He sat up on the slab gingerly, as if every muscle in his body was stiff.

He swept his gaze about the cavern, shook his head with the vigor of a drenched dog casting off rain, then gave the interior of the cave a second, thorough glance. He flipped his long dark hair over his shoulder and narrowed his eyes. Gwen witnessed the precise moment the confusion of deep slumber quit his mind. The seductive gleam in his gaze faded, and he folded his muscular arms across his chest. He glanced at her with an expression both startled and angry. "I doona recall coming here," he said accusingly. "What have you done? Did you bring me here? Is this witchery, lass?"

Witchery? "No," she said hastily. "I told you, I fell in through that hole"she jerked her thumb up in the direction of the shaft of sunlight"and you were already in here. I landed on you. I have no idea how you got here."

His cool gaze roamed over the jagged opening, the loose stones and dirt scattered around the slab, the blood on her hands, her disheveled condition. After a moment's hesitation, he appeared to deem it a plausible story. "If you did not come seeking my personal attentions, why are you so shamelessly attired?" he said flatly.

"Perhaps because it's hot out?" she shot back, tugging defensively at the hem of her khakis. Her shorts weren't that short. "It's not like you have much on yourself."

"'Tis natural for a man. 'Tis not natural for a woman to cut off her chemise at the waist and doff her gown. Any man would make the assumption I did. You are wantonly clad, and you were draped most intimately across my loins. When a man first awakens, it sometimes takes several moments before he starts thinking clearly."

"And here I thought it took several years, perhaps a lifetime for the average man's intellect to kick in," she said snidery. Chemise? Doff?

He snorted, shaking his head again, vigorously enough that it was giving her a headache. "Where am I?" he demanded.

"In a cave," she muttered, feeling less than charitable toward him. First, he'd tried to have sex with her, then he'd insulted her clothing, and now he was behaving as if she'd done something wrong to him. "And you should apologize to me."

His brows arched with surprise. "For waking up to find a half-clad woman lying on top of me and thinking she wished me to pleasure her? I doona think so. And I am not simple," he chided. " 'Tis dear I'm in a cave. In what part of Scotland does this cave reside?"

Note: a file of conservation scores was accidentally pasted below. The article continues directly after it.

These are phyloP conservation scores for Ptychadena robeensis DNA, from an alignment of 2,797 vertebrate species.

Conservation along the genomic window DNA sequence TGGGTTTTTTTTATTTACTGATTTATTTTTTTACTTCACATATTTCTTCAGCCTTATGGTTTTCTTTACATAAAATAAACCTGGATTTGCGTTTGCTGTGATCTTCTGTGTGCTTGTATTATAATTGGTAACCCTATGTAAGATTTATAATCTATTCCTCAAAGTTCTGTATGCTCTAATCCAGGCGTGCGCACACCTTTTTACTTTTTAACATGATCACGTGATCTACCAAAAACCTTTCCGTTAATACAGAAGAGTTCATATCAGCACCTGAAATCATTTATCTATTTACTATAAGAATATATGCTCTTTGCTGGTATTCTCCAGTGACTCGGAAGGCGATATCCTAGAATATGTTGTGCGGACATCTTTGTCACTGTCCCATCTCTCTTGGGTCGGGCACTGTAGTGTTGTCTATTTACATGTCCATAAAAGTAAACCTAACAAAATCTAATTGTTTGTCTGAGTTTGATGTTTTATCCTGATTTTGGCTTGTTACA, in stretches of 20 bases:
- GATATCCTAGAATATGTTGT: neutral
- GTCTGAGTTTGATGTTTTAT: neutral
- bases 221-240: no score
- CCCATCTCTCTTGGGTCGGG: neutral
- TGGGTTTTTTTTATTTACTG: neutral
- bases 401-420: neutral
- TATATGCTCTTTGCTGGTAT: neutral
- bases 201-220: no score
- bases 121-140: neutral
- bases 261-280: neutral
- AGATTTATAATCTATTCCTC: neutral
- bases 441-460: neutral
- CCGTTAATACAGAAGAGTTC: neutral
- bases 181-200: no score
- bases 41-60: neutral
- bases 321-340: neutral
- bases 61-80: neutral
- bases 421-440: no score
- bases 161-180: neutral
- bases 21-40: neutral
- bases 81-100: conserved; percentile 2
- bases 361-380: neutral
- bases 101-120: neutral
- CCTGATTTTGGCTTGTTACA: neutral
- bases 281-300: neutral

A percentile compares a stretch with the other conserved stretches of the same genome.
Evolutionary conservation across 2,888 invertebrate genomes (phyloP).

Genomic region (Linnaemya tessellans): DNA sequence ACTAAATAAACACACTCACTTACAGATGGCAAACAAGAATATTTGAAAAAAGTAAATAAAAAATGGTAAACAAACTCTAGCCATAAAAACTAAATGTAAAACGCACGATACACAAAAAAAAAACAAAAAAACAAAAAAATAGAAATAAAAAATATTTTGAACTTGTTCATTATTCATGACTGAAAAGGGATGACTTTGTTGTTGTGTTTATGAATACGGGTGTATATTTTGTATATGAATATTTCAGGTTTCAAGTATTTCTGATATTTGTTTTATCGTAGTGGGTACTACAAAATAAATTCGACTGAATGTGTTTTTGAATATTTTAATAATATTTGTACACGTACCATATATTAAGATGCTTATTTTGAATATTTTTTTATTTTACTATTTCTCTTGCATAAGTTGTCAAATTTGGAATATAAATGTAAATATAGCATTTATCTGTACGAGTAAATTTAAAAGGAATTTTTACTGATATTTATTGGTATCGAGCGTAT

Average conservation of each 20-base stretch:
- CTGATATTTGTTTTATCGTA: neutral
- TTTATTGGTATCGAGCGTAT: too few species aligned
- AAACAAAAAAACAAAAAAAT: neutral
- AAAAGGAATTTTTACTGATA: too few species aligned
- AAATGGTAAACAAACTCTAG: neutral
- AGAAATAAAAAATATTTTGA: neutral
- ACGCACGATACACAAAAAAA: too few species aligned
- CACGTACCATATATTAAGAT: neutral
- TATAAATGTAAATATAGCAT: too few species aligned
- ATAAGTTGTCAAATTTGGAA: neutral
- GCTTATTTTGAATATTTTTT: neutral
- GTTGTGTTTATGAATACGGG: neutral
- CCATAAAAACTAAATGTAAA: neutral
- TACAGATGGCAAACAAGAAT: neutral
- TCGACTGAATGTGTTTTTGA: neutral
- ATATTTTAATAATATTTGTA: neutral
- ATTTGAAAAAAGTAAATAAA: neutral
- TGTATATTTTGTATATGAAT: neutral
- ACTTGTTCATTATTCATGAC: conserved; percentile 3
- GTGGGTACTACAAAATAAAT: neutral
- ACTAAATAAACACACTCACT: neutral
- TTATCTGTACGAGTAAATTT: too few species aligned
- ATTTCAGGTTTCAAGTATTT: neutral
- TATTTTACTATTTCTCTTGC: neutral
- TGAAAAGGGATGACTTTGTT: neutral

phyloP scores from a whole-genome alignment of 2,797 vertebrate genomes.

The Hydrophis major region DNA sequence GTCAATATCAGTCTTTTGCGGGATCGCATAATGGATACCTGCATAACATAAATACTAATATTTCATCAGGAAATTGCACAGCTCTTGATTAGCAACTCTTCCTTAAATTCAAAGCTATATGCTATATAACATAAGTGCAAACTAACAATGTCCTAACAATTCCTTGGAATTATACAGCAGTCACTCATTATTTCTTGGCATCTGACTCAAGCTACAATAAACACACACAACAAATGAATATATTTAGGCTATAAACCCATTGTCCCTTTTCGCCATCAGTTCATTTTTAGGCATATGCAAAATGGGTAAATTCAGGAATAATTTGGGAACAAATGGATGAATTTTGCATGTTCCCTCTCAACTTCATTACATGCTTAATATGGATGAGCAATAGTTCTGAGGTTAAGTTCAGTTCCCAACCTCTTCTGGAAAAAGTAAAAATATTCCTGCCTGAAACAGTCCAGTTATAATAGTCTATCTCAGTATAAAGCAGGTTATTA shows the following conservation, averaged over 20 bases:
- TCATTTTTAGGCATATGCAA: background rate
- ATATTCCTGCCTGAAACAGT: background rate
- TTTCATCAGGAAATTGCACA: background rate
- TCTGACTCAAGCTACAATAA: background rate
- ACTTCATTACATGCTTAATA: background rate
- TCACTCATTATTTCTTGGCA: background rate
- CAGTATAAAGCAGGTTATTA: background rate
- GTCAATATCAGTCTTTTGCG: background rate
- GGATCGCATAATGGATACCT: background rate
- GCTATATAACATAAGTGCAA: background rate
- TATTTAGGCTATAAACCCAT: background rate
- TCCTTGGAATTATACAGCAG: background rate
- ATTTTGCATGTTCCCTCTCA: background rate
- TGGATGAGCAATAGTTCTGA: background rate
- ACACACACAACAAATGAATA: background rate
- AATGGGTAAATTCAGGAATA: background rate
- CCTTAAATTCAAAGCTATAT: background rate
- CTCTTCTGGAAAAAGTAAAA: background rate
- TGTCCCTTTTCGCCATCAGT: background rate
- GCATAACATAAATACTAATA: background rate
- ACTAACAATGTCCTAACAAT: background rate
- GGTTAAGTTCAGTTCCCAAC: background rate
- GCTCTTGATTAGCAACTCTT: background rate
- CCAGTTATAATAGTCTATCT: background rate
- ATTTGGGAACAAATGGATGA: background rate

"Near Loch Ness. Near Inverness," she said. She backed away from him a few steps.

He blew out a relieved breath. "By Amergin,'tis not too much of a fankle. I am but a few days and not many leagues from home."

Amergin? Fankle? Who'd taught the man English? His brogue was so thick that she had to listen intently to decipher what he was saying, and even then not all of it made sense. Could the glorious man have grown up in some obscure Highland village where time stood still, cars were twenty years out of date, and the old ways and manner of speech were still revered?

When he was silent for several minutes, she wondered if perhaps he really was hurt in some way and had been resting in the cave. Maybe he'd struck his head; she hadn't explored that part of him. Damn near the only part you didn't, she thought. Gwen scowled, feeling vulnerable in the cavern with the dark, sexual man who occupied too much space and was using more than his fair share of oxygen. His confusion was only adding to her unease.

"Why don't you show me the way out, and we can talk outside," she encouraged. Perhaps he'd be less attractive in broad daylight. Perhaps it was merely the dim, confined atmosphere of the cave that made him seem so large and dizzyingly masculine.

"You vow you had nothing to do with how I came to be here?"

She raised her hands in a gesture that said, Why don't you just take a good hard look at little ole' me, and then look at you?

"There is that," he agreed with her wordless rebuke. "You doona amount to much."

She refused to dignify his comment with a response. When he rose from the slab she realized that, contrary to her initial impression, he wasn't wearing unfashionably long plaid shorts, like some of her elderly tour-mates had worn, but was clad in a length of patterned fabric fastened about his waist. It brushed above his knees, and his feet and calves were encased in soft boots. She tipped her head back to look up at him and, disconcerted by how he towered over her, blurted, "How tall are you?" She could have kicked herself when it came out sounding awed. Standing beside him, few people would amount to much. Although she'd never get involved with a man like him, it was impossible to remain unaffected by his incredible height and powerfully developed body.

He shrugged. "Taller than the hearth."

"The hearth?"

He stopped his intent perusal of the cave and glanced at her. "How am I to think with you chattering away? The hearth in the Greathall, the one Dageus and I vied to outgrow." An expression of deep sadness crossed his face at the mention of Dageus. He fell silent a moment, then shook his head. "He never did. Missed by so much." He demonstrated the space of an inch with his finger and thumb. "I'm taller than my father, and taller than two of the stones at Ban Drochaid."

"I meant in feet," she clarified. Speaking of the mundane gave her a measure of calm.

He eyed his boots a moment and appeared to be doing some rapid calculations.

"Forget it. I get the picture." Six and a half feet, perhaps taller. And to a woman five foot three inches on her best day, daunting. She stooped and grabbed her backpack, sliding a strap over her shoulder. "Let's go."

"Hold. I am yet unprepared for travel, lass." He moved to a pile by the wall, which Gwen had thought was a jumble of rocks. She watched nervously as he retrieved his belongings. He did something she didn't quite follow with the blanket thingie he was wearing, where part of it ended up over one shoulder. After fastening a pouch about his waist, he draped wide bands of leather over each shoulder so that they crossed in an X over his chest. These he secured at his waist with another wide band of leather that belted them snugly in place, then he donned a fourth band that encircled his pecs.